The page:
Tuesday, August 15, 2017

Thank you, Mary

I live in a storybook village, filled with houses that could be made out of gingerbread. It's true. The people here are named after literary characters: Dorrit, Heidi, Charlie, and they live in tiny thatched cottages covered in clematis and roses, with names like "Quiet Corner." There is a cricket pitch, a windmill, an Iron Age fort guarded by tall, ancient beech trees, wild apple and plum trees, a giant oak tree with perfect branches for children to climb upon. In August, my garden is full of blackberries, overgrown daisies, butterfly bushes, florabunda, ox-eye daisies, a hazel tree filled with naughty grey squirrels, a greengage tree with groaning branches, and a badger set at the end of the garden, near the stone wall that connects us to our very lovely neighbors. Cyclists whizz by in threes and fours, in their red and black stretchiness. Duelling wood pigeons coo at each other, and clatter in the branches as they fly off.  Horses come by in pairs at a trot. And there are tractors pulling trailers full of bales as the harvest is in full swing. Silver birch shimmer.

We live at the junction of two small roads, marked by an apple and an oak that grow together. In front of our house is a triangle of grass and a white wooden signpost that you can only find in rural England. The sky is a not-too-glaring blue, a tasteful blue, not like the glaring, bold blue of Los Angeles, or the simmering, sexy blue of Greece, and small clouds float freely.

And striding into this world I wonder, how on earth did I get here? How do we find ourselves where we are? Is this intention or fate? I walk my dogs across the cricket pitch in the morning, my head full of work worries and the general existential angst that comes from having a madman as the president of my adopted country (what has he done now? is my familiar refrain every morning). And as I walk, I listen to the birds, the wind in the trees, marvel at the amount of blackberries, see how the bracken has grown since I was last here a few days ago, witness the jolly cavorting of the dogs, and everything melts away. This is what is important: to be in a place that feels like home, safe, and surrounded by the natural world, in its arms, connected to it, part of it.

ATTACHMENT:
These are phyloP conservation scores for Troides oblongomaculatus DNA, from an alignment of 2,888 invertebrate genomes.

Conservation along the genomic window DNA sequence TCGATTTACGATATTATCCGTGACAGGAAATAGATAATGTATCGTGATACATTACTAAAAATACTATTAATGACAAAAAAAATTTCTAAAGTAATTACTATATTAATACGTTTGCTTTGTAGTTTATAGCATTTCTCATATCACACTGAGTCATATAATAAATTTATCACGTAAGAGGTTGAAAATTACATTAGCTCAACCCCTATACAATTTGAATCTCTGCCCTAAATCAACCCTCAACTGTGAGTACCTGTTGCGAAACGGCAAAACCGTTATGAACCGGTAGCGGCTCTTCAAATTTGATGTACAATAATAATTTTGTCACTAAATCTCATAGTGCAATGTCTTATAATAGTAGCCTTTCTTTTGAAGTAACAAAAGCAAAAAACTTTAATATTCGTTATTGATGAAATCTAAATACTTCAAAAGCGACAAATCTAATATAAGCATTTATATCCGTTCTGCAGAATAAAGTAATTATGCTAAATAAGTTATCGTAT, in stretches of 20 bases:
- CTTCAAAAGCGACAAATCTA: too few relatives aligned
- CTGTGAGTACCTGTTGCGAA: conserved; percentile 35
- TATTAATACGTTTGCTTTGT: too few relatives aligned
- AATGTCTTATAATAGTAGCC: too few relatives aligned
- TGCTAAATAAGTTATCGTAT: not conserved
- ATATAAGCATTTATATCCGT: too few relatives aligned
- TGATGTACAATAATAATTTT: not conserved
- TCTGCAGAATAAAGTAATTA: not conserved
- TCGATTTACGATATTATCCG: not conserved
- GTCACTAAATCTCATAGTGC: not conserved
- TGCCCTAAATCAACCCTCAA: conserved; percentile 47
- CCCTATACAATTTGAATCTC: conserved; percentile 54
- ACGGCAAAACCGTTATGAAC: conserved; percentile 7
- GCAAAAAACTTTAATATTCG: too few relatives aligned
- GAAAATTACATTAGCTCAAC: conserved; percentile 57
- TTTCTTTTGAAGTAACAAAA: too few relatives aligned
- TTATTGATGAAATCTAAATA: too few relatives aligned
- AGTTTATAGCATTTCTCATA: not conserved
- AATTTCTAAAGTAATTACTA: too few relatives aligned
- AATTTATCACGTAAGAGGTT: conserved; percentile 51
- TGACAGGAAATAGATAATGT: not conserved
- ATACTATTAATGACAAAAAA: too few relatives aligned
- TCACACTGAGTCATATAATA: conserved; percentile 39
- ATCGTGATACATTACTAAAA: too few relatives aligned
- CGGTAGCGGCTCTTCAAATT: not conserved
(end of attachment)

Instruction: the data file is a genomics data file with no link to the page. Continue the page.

"Do you think there is anything not attached by its unbreakable cord to everything else?" 
-- Mary Oliver

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I spent a few days with both my children and no-one else, but for frequent excursions with my charming cousin out on the boat. We picnicked in the Oslofjord and we cooked suppers on the coal grill, we walked across the granite rocks and stared in awe at the blue sea, and instead of three strangers, we became a unit again. All of the outside stuff fell off, and we became ourselves again. I couldn't have asked for a better birthday gift. I watched my daughter in the water, attempting to master one ski, and she came out grinning, sparkling, dripping with saltwater, beaming. "Remember this," I said. "This is your authentic self. This is who we are supposed to be."  I think that's our job, as humans, to find that joy that resides inside of all of us, and to be who we are meant to be, and thus, connected to the whole.

I hope you all have a marvelous day. #onlylove

1 comment:

WordsPoeticallyWorth said...

Sounds like a nice place.

Thank you. Love love, Andrew. Bye.